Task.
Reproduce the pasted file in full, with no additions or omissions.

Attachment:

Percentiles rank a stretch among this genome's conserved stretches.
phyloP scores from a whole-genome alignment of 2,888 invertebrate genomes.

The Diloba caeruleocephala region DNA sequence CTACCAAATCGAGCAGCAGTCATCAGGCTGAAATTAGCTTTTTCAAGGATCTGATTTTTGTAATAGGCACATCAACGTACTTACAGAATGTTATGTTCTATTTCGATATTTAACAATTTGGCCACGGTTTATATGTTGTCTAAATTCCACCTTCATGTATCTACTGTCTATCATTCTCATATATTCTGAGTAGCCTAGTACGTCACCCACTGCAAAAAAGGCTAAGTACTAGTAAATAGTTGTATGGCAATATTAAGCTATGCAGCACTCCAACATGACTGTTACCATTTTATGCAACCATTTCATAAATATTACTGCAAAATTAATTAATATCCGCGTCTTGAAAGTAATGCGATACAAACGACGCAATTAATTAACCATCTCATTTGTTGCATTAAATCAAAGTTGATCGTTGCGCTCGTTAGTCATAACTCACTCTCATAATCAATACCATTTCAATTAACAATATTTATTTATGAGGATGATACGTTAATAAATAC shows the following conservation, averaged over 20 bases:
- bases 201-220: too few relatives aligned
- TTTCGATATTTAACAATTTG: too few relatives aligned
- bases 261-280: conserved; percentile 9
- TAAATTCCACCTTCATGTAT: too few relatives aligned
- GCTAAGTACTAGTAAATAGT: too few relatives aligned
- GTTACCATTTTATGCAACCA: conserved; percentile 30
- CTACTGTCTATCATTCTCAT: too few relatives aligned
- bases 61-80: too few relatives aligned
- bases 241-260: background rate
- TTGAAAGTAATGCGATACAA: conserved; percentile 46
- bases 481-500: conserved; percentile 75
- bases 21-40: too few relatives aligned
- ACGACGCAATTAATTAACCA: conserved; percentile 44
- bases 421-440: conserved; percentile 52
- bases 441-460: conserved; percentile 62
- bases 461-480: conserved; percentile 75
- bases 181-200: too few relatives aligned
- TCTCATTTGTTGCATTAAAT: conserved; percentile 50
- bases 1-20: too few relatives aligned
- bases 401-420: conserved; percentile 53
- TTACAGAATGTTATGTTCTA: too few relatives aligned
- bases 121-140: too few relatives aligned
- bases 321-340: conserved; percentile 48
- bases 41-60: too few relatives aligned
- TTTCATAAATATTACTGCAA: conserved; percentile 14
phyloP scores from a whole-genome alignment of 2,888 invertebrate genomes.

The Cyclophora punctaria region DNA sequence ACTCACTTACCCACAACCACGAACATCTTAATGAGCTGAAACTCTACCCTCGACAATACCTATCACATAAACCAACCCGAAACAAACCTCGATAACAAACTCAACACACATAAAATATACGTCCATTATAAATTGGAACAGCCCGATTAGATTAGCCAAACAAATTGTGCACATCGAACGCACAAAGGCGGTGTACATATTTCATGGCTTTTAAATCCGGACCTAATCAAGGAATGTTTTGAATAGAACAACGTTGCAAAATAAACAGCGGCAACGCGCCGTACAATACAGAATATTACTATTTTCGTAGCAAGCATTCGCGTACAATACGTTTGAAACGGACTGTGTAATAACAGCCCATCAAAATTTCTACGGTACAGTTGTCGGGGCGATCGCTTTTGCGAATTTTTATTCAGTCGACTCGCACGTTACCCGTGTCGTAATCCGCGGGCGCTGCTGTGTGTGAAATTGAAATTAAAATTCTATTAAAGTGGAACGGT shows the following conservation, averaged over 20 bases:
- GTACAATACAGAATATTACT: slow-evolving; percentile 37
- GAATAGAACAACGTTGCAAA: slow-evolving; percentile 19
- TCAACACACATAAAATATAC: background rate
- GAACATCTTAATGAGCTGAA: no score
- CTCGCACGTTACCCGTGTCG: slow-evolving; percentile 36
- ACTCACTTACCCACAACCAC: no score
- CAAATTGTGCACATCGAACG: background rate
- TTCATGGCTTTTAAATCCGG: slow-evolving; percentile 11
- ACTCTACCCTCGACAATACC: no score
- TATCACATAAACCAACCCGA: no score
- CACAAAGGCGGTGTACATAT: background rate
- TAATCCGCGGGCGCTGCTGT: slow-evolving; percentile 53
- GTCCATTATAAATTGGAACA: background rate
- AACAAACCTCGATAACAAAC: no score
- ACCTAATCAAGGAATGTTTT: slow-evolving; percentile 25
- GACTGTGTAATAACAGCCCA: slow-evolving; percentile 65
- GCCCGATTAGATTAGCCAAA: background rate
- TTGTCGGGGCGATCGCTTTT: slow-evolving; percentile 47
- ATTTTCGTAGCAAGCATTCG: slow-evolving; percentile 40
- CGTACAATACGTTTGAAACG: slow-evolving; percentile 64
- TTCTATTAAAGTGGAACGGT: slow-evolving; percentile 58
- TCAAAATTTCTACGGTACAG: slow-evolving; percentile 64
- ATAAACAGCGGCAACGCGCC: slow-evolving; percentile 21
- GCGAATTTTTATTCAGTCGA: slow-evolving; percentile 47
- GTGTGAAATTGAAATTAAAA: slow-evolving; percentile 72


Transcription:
Percentiles rank a stretch among this genome's conserved stretches.
phyloP scores from a whole-genome alignment of 2,888 invertebrate genomes.

The Diloba caeruleocephala region DNA sequence CTACCAAATCGAGCAGCAGTCATCAGGCTGAAATTAGCTTTTTCAAGGATCTGATTTTTGTAATAGGCACATCAACGTACTTACAGAATGTTATGTTCTATTTCGATATTTAACAATTTGGCCACGGTTTATATGTTGTCTAAATTCCACCTTCATGTATCTACTGTCTATCATTCTCATATATTCTGAGTAGCCTAGTACGTCACCCACTGCAAAAAAGGCTAAGTACTAGTAAATAGTTGTATGGCAATATTAAGCTATGCAGCACTCCAACATGACTGTTACCATTTTATGCAACCATTTCATAAATATTACTGCAAAATTAATTAATATCCGCGTCTTGAAAGTAATGCGATACAAACGACGCAATTAATTAACCATCTCATTTGTTGCATTAAATCAAAGTTGATCGTTGCGCTCGTTAGTCATAACTCACTCTCATAATCAATACCATTTCAATTAACAATATTTATTTATGAGGATGATACGTTAATAAATAC shows the following conservation, averaged over 20 bases:
- bases 201-220: too few relatives aligned
- TTTCGATATTTAACAATTTG: too few relatives aligned
- bases 261-280: conserved; percentile 9
- TAAATTCCACCTTCATGTAT: too few relatives aligned
- GCTAAGTACTAGTAAATAGT: too few relatives aligned
- GTTACCATTTTATGCAACCA: conserved; percentile 30
- CTACTGTCTATCATTCTCAT: too few relatives aligned
- bases 61-80: too few relatives aligned
- bases 241-260: background rate
- TTGAAAGTAATGCGATACAA: conserved; percentile 46
- bases 481-500: conserved; percentile 75
- bases 21-40: too few relatives aligned
- ACGACGCAATTAATTAACCA: conserved; percentile 44
- bases 421-440: conserved; percentile 52
- bases 441-460: conserved; percentile 62
- bases 461-480: conserved; percentile 75
- bases 181-200: too few relatives aligned
- TCTCATTTGTTGCATTAAAT: conserved; percentile 50
- bases 1-20: too few relatives aligned
- bases 401-420: conserved; percentile 53
- TTACAGAATGTTATGTTCTA: too few relatives aligned
- bases 121-140: too few relatives aligned
- bases 321-340: conserved; percentile 48
- bases 41-60: too few relatives aligned
- TTTCATAAATATTACTGCAA: conserved; percentile 14
phyloP scores from a whole-genome alignment of 2,888 invertebrate genomes.

The Cyclophora punctaria region DNA sequence ACTCACTTACCCACAACCACGAACATCTTAATGAGCTGAAACTCTACCCTCGACAATACCTATCACATAAACCAACCCGAAACAAACCTCGATAACAAACTCAACACACATAAAATATACGTCCATTATAAATTGGAACAGCCCGATTAGATTAGCCAAACAAATTGTGCACATCGAACGCACAAAGGCGGTGTACATATTTCATGGCTTTTAAATCCGGACCTAATCAAGGAATGTTTTGAATAGAACAACGTTGCAAAATAAACAGCGGCAACGCGCCGTACAATACAGAATATTACTATTTTCGTAGCAAGCATTCGCGTACAATACGTTTGAAACGGACTGTGTAATAACAGCCCATCAAAATTTCTACGGTACAGTTGTCGGGGCGATCGCTTTTGCGAATTTTTATTCAGTCGACTCGCACGTTACCCGTGTCGTAATCCGCGGGCGCTGCTGTGTGTGAAATTGAAATTAAAATTCTATTAAAGTGGAACGGT shows the following conservation, averaged over 20 bases:
- GTACAATACAGAATATTACT: slow-evolving; percentile 37
- GAATAGAACAACGTTGCAAA: slow-evolving; percentile 19
- TCAACACACATAAAATATAC: background rate
- GAACATCTTAATGAGCTGAA: no score
- CTCGCACGTTACCCGTGTCG: slow-evolving; percentile 36
- ACTCACTTACCCACAACCAC: no score
- CAAATTGTGCACATCGAACG: background rate
- TTCATGGCTTTTAAATCCGG: slow-evolving; percentile 11
- ACTCTACCCTCGACAATACC: no score
- TATCACATAAACCAACCCGA: no score
- CACAAAGGCGGTGTACATAT: background rate
- TAATCCGCGGGCGCTGCTGT: slow-evolving; percentile 53
- GTCCATTATAAATTGGAACA: background rate
- AACAAACCTCGATAACAAAC: no score
- ACCTAATCAAGGAATGTTTT: slow-evolving; percentile 25
- GACTGTGTAATAACAGCCCA: slow-evolving; percentile 65
- GCCCGATTAGATTAGCCAAA: background rate
- TTGTCGGGGCGATCGCTTTT: slow-evolving; percentile 47
- ATTTTCGTAGCAAGCATTCG: slow-evolving; percentile 40
- CGTACAATACGTTTGAAACG: slow-evolving; percentile 64
- TTCTATTAAAGTGGAACGGT: slow-evolving; percentile 58
- TCAAAATTTCTACGGTACAG: slow-evolving; percentile 64
- ATAAACAGCGGCAACGCGCC: slow-evolving; percentile 21
- GCGAATTTTTATTCAGTCGA: slow-evolving; percentile 47
- GTGTGAAATTGAAATTAAAA: slow-evolving; percentile 72